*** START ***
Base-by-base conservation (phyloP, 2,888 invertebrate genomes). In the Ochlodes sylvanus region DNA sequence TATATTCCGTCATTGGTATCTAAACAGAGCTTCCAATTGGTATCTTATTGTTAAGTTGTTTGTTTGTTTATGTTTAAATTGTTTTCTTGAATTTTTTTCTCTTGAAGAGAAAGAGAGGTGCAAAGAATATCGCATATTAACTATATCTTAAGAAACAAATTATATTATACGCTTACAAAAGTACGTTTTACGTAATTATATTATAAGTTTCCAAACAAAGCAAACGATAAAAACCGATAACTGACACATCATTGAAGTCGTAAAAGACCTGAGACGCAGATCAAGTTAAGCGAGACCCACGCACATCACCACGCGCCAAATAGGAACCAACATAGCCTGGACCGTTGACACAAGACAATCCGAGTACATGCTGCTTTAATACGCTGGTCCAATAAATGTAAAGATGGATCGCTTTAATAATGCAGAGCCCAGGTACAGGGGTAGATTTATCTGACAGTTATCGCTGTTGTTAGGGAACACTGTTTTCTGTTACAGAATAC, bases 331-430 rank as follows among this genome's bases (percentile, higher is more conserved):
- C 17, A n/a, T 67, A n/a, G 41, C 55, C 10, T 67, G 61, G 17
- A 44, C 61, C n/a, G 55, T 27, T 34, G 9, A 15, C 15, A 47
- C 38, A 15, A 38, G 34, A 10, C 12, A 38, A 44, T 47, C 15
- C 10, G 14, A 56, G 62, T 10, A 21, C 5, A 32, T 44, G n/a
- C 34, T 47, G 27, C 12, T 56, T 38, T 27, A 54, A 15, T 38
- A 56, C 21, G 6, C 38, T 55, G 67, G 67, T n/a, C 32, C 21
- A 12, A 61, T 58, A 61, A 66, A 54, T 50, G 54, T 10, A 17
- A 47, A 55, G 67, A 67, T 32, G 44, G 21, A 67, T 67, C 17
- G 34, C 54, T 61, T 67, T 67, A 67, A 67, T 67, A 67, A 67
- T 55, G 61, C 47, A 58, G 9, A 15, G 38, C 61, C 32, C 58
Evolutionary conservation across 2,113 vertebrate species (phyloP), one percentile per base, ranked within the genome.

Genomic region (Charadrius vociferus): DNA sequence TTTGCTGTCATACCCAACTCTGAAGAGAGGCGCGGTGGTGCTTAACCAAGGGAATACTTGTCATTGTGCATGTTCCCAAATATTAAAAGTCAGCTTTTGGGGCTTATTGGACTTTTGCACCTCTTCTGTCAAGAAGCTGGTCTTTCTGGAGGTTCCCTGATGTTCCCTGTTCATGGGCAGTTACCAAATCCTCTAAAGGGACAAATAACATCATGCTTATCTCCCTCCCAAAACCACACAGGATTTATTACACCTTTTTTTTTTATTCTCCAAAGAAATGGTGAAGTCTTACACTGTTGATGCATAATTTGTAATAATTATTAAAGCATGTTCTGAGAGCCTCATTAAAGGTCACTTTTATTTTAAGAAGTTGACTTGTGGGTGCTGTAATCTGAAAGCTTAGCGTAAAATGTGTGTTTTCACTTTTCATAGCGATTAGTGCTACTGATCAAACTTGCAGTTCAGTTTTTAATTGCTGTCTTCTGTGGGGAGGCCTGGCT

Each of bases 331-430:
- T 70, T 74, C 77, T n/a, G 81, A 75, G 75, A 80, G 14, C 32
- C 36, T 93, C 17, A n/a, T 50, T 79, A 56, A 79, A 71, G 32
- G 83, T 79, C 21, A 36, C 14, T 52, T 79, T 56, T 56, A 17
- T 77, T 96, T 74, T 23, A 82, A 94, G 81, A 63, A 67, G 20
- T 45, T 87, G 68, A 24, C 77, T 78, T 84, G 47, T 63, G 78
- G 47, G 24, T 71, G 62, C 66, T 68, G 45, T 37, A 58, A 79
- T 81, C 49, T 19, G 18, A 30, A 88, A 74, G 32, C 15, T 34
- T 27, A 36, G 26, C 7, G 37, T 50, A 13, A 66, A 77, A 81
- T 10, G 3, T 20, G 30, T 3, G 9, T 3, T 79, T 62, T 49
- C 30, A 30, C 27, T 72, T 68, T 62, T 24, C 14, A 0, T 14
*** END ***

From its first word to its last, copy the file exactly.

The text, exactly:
Base-by-base conservation (phyloP, 2,888 invertebrate genomes). In the Ochlodes sylvanus region DNA sequence TATATTCCGTCATTGGTATCTAAACAGAGCTTCCAATTGGTATCTTATTGTTAAGTTGTTTGTTTGTTTATGTTTAAATTGTTTTCTTGAATTTTTTTCTCTTGAAGAGAAAGAGAGGTGCAAAGAATATCGCATATTAACTATATCTTAAGAAACAAATTATATTATACGCTTACAAAAGTACGTTTTACGTAATTATATTATAAGTTTCCAAACAAAGCAAACGATAAAAACCGATAACTGACACATCATTGAAGTCGTAAAAGACCTGAGACGCAGATCAAGTTAAGCGAGACCCACGCACATCACCACGCGCCAAATAGGAACCAACATAGCCTGGACCGTTGACACAAGACAATCCGAGTACATGCTGCTTTAATACGCTGGTCCAATAAATGTAAAGATGGATCGCTTTAATAATGCAGAGCCCAGGTACAGGGGTAGATTTATCTGACAGTTATCGCTGTTGTTAGGGAACACTGTTTTCTGTTACAGAATAC, bases 331-430 rank as follows among this genome's bases (percentile, higher is more conserved):
- C 17, A n/a, T 67, A n/a, G 41, C 55, C 10, T 67, G 61, G 17
- A 44, C 61, C n/a, G 55, T 27, T 34, G 9, A 15, C 15, A 47
- C 38, A 15, A 38, G 34, A 10, C 12, A 38, A 44, T 47, C 15
- C 10, G 14, A 56, G 62, T 10, A 21, C 5, A 32, T 44, G n/a
- C 34, T 47, G 27, C 12, T 56, T 38, T 27, A 54, A 15, T 38
- A 56, C 21, G 6, C 38, T 55, G 67, G 67, T n/a, C 32, C 21
- A 12, A 61, T 58, A 61, A 66, A 54, T 50, G 54, T 10, A 17
- A 47, A 55, G 67, A 67, T 32, G 44, G 21, A 67, T 67, C 17
- G 34, C 54, T 61, T 67, T 67, A 67, A 67, T 67, A 67, A 67
- T 55, G 61, C 47, A 58, G 9, A 15, G 38, C 61, C 32, C 58
Evolutionary conservation across 2,113 vertebrate species (phyloP), one percentile per base, ranked within the genome.

Genomic region (Charadrius vociferus): DNA sequence TTTGCTGTCATACCCAACTCTGAAGAGAGGCGCGGTGGTGCTTAACCAAGGGAATACTTGTCATTGTGCATGTTCCCAAATATTAAAAGTCAGCTTTTGGGGCTTATTGGACTTTTGCACCTCTTCTGTCAAGAAGCTGGTCTTTCTGGAGGTTCCCTGATGTTCCCTGTTCATGGGCAGTTACCAAATCCTCTAAAGGGACAAATAACATCATGCTTATCTCCCTCCCAAAACCACACAGGATTTATTACACCTTTTTTTTTTATTCTCCAAAGAAATGGTGAAGTCTTACACTGTTGATGCATAATTTGTAATAATTATTAAAGCATGTTCTGAGAGCCTCATTAAAGGTCACTTTTATTTTAAGAAGTTGACTTGTGGGTGCTGTAATCTGAAAGCTTAGCGTAAAATGTGTGTTTTCACTTTTCATAGCGATTAGTGCTACTGATCAAACTTGCAGTTCAGTTTTTAATTGCTGTCTTCTGTGGGGAGGCCTGGCT

Each of bases 331-430:
- T 70, T 74, C 77, T n/a, G 81, A 75, G 75, A 80, G 14, C 32
- C 36, T 93, C 17, A n/a, T 50, T 79, A 56, A 79, A 71, G 32
- G 83, T 79, C 21, A 36, C 14, T 52, T 79, T 56, T 56, A 17
- T 77, T 96, T 74, T 23, A 82, A 94, G 81, A 63, A 67, G 20
- T 45, T 87, G 68, A 24, C 77, T 78, T 84, G 47, T 63, G 78
- G 47, G 24, T 71, G 62, C 66, T 68, G 45, T 37, A 58, A 79
- T 81, C 49, T 19, G 18, A 30, A 88, A 74, G 32, C 15, T 34
- T 27, A 36, G 26, C 7, G 37, T 50, A 13, A 66, A 77, A 81
- T 10, G 3, T 20, G 30, T 3, G 9, T 3, T 79, T 62, T 49
- C 30, A 30, C 27, T 72, T 68, T 62, T 24, C 14, A 0, T 14